Monday, November 14, 2011

Review: Dear Bully edited by Megan Kelley Hall and Carrie Jones

Title:  Dear Bully: 70 Authors Tell Their Stories
Editors:  Megan Kelley Hall and Carrie Jones
Genre:  Young Adult Literature
Pages:  352
Publisher:  HarperTeen
Summary:  You are not alone. Discover how Lauren Kate transformed the feeling of that one mean girl getting under her skin into her first novel, how Lauren Oliver learned to celebrate ambiguity in her classmates and in herself, and how R.L. Stine turned being the "funny guy" into the best defense against the bullies in his class. Today's top authors for teens come together to share their stories about bullying--as silent observers on the sidelines of high school, as victims, and as perpetrators--in a collection at turns moving and self-effacing, but always deeply personal.

The Dish:  I have been awaiting the release of this book ever since I first heard about it.  Now that I have read through my own copy... how to begin my review. *inhales and exhales* We've all been there in some form or fashion whether we are the bullied, the bully, or the bystanders.  I can sum the whole situation up into 2 words: bullying sucks.  Personally, the only times I can recall was when I was bullied, though there might have been a time when I was the bully.  It's hard to forget the feelings you experience at that time even now 15 years after the fact.  But in all honesty, I think Dear Bully is a wake-up call, one that is sorely needed in this world.

Now, some readers might dread having those feelings dredged back up from the tiny recesses of their minds that they've shoved those painful memories inside.  And I've already seen reviews criticizing the book for that fact or that those who really need to read it won't.  Even if most of the bullies don't read it (and they really don't know what they're missing out on), as long as it speaks to just one child, one teenager, one adult, I do believe it would make a difference.  To read about authors bearing their souls, revealing those painful memories that they have had to carry makes them all the more real to me rather than just names of people whose work I love reading.  That makes them almost more real in my eyes than seeing them at a library conference or a book signing.  Because they have been there just as I have been there and just as most of us have been there.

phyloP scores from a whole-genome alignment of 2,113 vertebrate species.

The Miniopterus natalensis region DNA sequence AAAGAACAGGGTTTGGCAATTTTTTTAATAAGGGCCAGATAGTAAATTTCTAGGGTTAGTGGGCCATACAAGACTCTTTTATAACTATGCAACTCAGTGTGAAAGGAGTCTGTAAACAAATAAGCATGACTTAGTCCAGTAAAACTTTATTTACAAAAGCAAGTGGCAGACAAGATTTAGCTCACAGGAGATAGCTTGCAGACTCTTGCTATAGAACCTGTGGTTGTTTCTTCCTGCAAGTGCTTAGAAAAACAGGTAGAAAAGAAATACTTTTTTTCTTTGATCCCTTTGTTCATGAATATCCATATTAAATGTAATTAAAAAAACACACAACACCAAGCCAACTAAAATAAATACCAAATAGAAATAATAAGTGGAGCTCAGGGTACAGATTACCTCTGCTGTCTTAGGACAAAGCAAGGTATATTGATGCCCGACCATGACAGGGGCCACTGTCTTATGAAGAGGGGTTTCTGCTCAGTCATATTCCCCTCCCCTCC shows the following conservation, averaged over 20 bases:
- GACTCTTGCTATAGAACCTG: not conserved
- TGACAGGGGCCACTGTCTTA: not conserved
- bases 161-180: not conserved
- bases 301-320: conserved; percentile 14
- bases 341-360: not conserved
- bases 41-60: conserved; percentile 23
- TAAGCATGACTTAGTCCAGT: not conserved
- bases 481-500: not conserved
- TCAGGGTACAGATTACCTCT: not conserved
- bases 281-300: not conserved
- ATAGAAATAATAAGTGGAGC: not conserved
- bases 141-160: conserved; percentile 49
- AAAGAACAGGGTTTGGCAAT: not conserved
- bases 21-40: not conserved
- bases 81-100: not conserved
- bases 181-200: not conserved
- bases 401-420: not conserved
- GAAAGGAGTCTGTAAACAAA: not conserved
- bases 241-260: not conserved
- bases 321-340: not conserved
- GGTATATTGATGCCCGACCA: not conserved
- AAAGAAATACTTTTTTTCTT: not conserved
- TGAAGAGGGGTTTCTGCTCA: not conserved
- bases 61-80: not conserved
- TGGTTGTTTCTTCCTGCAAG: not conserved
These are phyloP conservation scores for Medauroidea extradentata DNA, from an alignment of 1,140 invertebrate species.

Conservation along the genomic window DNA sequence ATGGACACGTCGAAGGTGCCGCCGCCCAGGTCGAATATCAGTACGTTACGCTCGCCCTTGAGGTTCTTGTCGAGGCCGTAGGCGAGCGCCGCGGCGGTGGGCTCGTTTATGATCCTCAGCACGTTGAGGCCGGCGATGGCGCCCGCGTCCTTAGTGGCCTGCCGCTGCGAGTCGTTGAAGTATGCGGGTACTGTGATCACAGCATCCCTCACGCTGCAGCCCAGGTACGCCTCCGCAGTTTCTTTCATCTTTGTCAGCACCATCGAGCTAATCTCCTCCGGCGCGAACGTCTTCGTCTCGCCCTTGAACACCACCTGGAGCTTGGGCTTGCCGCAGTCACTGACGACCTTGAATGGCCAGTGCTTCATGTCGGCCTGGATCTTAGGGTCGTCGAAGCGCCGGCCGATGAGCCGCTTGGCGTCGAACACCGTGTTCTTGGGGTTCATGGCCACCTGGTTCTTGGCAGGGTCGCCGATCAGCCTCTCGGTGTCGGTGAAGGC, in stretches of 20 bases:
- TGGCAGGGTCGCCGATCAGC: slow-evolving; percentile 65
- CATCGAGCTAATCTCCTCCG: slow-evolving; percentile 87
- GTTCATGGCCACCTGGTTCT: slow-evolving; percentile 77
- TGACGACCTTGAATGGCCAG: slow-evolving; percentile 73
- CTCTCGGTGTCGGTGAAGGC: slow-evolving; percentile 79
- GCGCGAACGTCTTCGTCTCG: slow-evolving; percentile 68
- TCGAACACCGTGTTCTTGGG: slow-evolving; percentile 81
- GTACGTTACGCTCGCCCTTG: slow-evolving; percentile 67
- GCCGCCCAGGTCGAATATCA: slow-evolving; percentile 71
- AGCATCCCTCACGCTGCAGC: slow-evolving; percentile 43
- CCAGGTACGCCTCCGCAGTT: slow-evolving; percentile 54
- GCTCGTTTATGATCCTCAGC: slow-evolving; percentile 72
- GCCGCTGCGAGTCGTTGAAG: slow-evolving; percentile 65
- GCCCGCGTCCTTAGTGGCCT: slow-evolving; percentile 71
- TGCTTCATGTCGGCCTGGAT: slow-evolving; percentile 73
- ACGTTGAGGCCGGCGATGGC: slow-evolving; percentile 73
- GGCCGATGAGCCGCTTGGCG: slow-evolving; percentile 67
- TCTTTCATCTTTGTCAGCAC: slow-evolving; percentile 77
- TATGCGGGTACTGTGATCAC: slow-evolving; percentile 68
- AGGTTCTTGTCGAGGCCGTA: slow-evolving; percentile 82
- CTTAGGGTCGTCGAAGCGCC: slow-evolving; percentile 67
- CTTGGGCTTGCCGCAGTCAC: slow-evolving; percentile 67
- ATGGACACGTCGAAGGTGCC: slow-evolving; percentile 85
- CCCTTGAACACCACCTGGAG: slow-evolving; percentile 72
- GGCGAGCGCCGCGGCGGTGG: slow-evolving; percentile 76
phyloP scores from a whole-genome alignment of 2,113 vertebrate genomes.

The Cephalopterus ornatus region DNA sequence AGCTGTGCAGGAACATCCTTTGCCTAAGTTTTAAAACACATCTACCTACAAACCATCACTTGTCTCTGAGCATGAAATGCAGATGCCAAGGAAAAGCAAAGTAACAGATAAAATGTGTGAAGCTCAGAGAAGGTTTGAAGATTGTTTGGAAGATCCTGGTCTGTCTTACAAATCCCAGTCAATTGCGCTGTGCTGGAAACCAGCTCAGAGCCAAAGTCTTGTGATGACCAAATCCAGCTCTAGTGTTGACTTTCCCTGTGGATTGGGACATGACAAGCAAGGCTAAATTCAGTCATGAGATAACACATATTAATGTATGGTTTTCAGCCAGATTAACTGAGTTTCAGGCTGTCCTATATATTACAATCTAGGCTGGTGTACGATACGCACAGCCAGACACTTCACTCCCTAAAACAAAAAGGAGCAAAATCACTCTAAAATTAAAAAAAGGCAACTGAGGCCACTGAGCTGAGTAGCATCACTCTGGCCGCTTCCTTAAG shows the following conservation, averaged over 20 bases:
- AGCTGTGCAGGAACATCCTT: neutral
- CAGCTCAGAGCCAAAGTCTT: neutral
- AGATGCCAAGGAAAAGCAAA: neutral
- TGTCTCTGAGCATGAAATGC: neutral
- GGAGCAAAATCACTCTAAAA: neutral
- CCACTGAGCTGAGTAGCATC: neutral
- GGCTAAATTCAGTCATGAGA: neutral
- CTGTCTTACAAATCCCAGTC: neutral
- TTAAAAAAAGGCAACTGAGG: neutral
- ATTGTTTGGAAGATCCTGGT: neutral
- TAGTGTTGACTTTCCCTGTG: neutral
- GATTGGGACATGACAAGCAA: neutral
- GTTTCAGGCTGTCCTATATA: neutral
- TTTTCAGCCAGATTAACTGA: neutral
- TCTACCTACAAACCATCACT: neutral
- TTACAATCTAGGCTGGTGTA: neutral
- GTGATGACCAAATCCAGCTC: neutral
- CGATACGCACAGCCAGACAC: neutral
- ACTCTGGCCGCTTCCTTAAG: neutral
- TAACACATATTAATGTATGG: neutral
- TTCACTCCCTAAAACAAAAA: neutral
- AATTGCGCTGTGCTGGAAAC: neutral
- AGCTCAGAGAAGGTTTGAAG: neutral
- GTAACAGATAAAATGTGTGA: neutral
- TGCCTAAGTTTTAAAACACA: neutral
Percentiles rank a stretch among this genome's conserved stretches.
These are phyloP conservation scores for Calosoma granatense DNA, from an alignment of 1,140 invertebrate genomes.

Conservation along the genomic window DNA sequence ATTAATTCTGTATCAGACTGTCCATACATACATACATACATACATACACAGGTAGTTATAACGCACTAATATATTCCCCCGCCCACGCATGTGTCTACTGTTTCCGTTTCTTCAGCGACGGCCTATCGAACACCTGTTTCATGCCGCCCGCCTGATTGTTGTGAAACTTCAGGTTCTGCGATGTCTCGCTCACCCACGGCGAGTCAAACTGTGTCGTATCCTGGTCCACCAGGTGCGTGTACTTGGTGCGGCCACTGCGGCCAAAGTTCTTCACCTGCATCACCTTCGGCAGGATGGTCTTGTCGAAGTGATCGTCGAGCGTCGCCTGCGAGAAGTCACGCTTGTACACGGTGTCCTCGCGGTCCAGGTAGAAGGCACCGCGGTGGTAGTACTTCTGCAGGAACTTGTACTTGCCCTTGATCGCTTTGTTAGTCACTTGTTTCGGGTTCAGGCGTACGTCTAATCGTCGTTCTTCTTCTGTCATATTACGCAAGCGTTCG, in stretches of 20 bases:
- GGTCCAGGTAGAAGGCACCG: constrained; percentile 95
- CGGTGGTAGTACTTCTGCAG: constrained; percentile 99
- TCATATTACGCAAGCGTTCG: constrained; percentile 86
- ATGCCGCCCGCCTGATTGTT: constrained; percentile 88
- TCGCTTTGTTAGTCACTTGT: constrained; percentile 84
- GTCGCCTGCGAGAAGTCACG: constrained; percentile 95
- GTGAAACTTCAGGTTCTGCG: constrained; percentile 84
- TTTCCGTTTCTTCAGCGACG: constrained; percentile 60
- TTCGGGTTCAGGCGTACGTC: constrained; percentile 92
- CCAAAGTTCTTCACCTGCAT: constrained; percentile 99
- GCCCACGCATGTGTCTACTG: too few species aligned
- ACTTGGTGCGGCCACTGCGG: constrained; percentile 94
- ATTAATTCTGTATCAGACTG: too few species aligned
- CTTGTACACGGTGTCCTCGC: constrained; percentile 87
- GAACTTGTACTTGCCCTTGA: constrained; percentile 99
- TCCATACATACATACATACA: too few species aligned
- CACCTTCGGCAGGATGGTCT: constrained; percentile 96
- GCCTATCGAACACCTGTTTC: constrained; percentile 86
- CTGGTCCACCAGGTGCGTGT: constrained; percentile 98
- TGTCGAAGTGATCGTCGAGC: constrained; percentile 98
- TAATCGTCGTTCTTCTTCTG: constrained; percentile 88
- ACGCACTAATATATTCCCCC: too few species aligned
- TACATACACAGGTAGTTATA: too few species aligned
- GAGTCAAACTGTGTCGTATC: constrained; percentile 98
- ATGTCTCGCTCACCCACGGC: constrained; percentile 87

There are so many great letters, stories, and poems within Dear Bully, but one of the stories I find the most memorable is the one by Cecil Castellucci called "They Made Me Do It and I'm Sorry."  I think it stuck with me most because I love graphic novels, and that was how Castellucci chose to tell her story with illustrations by Lise Bernier.  What really struck me about this story was how within a group of six friends, five would choose to "freeze out" one for a time.  And once that one was let back into the group, the others would behave as if nothing had happened... before freezing out another.  Watching how friends could do this to one another is baffling to say the least, but the illustrations really hammer the situation home.

I think my only complaint about Dear Bully is why there haven't been more books of its kind before.  The bullying situation is nothing new.  It happened when I was a kid, it happened when my parents were kids, and it will most likely keep happening until someone chooses to stand up and say, "Stop. It's not okay to do this."  The logical part of me knows it won't happen overnight, but the bullying will continue if we don't keep bringing it up.  I will definitely recommend this to any parent, teacher, and librarian because it needs to be read.  The stories need to be heard.


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